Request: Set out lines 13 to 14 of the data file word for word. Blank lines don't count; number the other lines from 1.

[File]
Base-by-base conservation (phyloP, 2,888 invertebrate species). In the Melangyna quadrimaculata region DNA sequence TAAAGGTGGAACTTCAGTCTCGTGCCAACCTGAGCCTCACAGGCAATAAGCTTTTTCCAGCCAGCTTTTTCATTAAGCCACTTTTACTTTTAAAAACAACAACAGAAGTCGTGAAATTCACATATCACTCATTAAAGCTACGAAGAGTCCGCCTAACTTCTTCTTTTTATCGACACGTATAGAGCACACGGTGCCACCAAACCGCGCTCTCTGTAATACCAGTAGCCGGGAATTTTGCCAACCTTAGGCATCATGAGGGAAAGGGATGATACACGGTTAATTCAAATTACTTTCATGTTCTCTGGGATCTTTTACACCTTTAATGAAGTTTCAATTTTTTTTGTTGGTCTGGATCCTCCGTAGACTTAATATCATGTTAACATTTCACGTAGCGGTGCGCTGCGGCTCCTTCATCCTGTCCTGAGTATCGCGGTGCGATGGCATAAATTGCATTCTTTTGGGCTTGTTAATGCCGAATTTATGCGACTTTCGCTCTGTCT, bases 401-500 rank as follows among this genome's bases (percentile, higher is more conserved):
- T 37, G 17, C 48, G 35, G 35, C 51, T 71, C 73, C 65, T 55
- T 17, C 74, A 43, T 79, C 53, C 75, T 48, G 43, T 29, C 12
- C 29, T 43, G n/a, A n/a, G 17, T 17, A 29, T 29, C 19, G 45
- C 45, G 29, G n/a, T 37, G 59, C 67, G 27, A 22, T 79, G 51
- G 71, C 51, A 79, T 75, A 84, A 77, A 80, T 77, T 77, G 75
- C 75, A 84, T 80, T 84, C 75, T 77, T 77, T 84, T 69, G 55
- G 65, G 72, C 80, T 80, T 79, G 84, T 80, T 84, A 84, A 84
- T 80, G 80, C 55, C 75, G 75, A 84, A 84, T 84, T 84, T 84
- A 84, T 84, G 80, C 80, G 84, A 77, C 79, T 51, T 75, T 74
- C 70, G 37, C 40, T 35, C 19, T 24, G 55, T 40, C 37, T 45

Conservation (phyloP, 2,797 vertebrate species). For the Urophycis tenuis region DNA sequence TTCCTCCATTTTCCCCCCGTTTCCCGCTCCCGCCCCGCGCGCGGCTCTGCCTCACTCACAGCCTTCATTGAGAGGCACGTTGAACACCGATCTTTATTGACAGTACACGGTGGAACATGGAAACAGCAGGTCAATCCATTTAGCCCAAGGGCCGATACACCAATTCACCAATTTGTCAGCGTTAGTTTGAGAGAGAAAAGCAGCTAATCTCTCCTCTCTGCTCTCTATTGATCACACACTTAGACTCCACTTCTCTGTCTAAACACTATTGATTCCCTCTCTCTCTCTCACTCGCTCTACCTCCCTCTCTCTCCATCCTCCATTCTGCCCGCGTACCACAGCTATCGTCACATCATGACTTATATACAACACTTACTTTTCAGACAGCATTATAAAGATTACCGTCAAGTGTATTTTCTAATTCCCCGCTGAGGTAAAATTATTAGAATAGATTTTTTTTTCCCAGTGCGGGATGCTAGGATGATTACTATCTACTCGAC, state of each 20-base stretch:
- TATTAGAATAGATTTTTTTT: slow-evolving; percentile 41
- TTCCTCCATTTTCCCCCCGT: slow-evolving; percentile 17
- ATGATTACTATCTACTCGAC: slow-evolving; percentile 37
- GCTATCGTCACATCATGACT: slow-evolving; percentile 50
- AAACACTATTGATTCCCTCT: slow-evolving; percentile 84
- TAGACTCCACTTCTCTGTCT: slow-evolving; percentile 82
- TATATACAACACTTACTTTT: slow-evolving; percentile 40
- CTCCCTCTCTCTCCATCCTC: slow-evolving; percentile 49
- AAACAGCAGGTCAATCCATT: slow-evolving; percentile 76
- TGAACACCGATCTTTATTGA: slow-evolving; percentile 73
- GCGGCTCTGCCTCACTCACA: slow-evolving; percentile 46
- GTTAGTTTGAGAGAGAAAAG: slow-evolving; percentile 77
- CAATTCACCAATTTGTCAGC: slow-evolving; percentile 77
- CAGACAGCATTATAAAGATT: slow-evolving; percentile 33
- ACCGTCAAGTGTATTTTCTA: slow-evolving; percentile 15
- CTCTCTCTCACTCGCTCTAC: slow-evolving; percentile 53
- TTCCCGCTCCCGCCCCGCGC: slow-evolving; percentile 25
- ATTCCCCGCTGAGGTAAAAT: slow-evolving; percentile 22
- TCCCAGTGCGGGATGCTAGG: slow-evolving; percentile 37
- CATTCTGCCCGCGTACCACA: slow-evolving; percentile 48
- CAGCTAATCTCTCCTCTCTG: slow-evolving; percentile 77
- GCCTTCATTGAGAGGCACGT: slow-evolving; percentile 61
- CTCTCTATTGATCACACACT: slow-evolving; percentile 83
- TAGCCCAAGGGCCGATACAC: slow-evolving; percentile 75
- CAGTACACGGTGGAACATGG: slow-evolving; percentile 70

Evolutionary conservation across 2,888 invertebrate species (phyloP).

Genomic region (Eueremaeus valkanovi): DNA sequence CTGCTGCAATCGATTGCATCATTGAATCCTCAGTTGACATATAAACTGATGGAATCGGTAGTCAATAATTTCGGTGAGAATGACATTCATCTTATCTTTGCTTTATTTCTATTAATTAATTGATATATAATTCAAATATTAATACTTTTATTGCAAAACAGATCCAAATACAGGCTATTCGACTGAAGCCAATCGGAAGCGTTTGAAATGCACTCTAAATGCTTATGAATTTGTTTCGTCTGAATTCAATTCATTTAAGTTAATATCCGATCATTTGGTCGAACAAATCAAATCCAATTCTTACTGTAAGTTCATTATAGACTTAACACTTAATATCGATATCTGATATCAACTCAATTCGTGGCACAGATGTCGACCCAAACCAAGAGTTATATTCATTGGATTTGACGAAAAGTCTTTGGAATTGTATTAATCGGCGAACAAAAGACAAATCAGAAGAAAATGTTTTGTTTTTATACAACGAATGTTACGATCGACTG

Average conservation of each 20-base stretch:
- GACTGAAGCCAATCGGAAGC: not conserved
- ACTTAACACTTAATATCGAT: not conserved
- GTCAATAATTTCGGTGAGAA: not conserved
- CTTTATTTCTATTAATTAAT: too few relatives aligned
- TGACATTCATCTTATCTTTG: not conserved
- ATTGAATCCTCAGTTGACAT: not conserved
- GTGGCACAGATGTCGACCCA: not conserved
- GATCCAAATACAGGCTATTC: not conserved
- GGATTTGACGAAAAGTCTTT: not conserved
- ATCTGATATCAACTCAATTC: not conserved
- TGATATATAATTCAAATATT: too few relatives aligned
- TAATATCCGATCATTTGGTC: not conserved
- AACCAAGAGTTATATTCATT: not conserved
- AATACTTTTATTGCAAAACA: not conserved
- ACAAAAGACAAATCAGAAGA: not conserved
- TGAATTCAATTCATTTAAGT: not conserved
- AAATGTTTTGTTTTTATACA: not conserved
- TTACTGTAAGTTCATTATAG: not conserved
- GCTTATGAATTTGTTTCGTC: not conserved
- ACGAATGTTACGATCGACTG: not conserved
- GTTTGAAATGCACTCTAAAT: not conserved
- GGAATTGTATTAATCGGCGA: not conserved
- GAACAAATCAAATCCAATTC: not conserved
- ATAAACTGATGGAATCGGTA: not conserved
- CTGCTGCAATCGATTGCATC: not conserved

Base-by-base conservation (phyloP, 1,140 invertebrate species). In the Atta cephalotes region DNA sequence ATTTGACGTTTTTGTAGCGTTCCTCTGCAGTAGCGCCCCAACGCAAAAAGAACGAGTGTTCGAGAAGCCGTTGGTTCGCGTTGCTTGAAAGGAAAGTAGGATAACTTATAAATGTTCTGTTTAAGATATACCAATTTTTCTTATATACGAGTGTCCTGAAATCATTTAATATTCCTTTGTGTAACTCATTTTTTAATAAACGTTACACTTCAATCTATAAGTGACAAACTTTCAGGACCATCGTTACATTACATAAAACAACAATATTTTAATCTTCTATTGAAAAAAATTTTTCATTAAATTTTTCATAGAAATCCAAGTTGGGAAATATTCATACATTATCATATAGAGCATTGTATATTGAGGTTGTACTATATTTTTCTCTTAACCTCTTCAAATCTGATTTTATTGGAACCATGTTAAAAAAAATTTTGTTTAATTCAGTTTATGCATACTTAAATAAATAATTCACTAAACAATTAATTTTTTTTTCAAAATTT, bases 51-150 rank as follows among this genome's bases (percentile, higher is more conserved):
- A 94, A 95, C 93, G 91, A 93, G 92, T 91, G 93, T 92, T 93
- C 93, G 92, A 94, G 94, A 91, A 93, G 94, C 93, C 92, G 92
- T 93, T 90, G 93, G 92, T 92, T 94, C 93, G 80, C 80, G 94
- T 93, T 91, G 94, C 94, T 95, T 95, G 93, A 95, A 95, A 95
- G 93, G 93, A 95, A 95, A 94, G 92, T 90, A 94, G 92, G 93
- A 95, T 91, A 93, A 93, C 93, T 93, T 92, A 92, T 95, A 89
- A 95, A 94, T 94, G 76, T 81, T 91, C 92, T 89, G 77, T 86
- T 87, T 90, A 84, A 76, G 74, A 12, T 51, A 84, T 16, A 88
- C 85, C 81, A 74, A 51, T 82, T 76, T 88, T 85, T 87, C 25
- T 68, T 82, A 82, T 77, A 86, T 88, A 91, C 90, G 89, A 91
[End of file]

- TATTAGAATAGATTTTTTTT: slow-evolving; percentile 41
- TTCCTCCATTTTCCCCCCGT: slow-evolving; percentile 17